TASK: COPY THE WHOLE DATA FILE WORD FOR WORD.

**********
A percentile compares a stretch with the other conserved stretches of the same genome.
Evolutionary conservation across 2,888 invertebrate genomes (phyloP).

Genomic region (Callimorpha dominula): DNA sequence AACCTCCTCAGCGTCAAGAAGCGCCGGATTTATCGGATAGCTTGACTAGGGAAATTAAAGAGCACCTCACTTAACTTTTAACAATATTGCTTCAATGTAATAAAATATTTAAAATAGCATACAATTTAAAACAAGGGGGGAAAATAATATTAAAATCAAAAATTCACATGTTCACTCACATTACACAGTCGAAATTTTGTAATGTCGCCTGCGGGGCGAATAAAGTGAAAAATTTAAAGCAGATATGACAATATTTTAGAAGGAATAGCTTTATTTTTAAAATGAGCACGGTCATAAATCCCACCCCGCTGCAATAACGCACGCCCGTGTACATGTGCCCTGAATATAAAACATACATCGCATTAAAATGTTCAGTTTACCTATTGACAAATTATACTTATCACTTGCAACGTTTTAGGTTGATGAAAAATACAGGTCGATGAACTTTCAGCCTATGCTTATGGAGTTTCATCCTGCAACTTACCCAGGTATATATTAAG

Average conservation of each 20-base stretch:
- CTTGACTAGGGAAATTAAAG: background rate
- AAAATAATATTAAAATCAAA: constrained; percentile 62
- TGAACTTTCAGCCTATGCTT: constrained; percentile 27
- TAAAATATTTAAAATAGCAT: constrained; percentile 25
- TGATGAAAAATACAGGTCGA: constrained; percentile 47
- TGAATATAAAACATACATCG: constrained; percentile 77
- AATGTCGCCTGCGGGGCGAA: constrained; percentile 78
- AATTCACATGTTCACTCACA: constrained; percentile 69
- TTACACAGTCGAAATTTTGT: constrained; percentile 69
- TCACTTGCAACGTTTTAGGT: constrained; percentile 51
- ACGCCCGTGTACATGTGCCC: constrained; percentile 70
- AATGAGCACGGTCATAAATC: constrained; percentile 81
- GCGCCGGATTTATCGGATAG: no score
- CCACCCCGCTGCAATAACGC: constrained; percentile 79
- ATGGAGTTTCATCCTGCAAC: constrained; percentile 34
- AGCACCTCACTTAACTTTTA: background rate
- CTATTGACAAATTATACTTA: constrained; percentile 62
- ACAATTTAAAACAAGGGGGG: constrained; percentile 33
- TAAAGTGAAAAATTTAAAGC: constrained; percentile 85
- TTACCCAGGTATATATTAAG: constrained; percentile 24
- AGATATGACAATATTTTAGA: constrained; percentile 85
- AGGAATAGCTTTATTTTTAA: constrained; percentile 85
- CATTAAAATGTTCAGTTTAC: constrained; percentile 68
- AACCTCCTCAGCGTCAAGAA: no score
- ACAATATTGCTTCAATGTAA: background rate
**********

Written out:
A percentile compares a stretch with the other conserved stretches of the same genome.
Evolutionary conservation across 2,888 invertebrate genomes (phyloP).

Genomic region (Callimorpha dominula): DNA sequence AACCTCCTCAGCGTCAAGAAGCGCCGGATTTATCGGATAGCTTGACTAGGGAAATTAAAGAGCACCTCACTTAACTTTTAACAATATTGCTTCAATGTAATAAAATATTTAAAATAGCATACAATTTAAAACAAGGGGGGAAAATAATATTAAAATCAAAAATTCACATGTTCACTCACATTACACAGTCGAAATTTTGTAATGTCGCCTGCGGGGCGAATAAAGTGAAAAATTTAAAGCAGATATGACAATATTTTAGAAGGAATAGCTTTATTTTTAAAATGAGCACGGTCATAAATCCCACCCCGCTGCAATAACGCACGCCCGTGTACATGTGCCCTGAATATAAAACATACATCGCATTAAAATGTTCAGTTTACCTATTGACAAATTATACTTATCACTTGCAACGTTTTAGGTTGATGAAAAATACAGGTCGATGAACTTTCAGCCTATGCTTATGGAGTTTCATCCTGCAACTTACCCAGGTATATATTAAG

Average conservation of each 20-base stretch:
- CTTGACTAGGGAAATTAAAG: background rate
- AAAATAATATTAAAATCAAA: constrained; percentile 62
- TGAACTTTCAGCCTATGCTT: constrained; percentile 27
- TAAAATATTTAAAATAGCAT: constrained; percentile 25
- TGATGAAAAATACAGGTCGA: constrained; percentile 47
- TGAATATAAAACATACATCG: constrained; percentile 77
- AATGTCGCCTGCGGGGCGAA: constrained; percentile 78
- AATTCACATGTTCACTCACA: constrained; percentile 69
- TTACACAGTCGAAATTTTGT: constrained; percentile 69
- TCACTTGCAACGTTTTAGGT: constrained; percentile 51
- ACGCCCGTGTACATGTGCCC: constrained; percentile 70
- AATGAGCACGGTCATAAATC: constrained; percentile 81
- GCGCCGGATTTATCGGATAG: no score
- CCACCCCGCTGCAATAACGC: constrained; percentile 79
- ATGGAGTTTCATCCTGCAAC: constrained; percentile 34
- AGCACCTCACTTAACTTTTA: background rate
- CTATTGACAAATTATACTTA: constrained; percentile 62
- ACAATTTAAAACAAGGGGGG: constrained; percentile 33
- TAAAGTGAAAAATTTAAAGC: constrained; percentile 85
- TTACCCAGGTATATATTAAG: constrained; percentile 24
- AGATATGACAATATTTTAGA: constrained; percentile 85
- AGGAATAGCTTTATTTTTAA: constrained; percentile 85
- CATTAAAATGTTCAGTTTAC: constrained; percentile 68
- AACCTCCTCAGCGTCAAGAA: no score
- ACAATATTGCTTCAATGTAA: background rate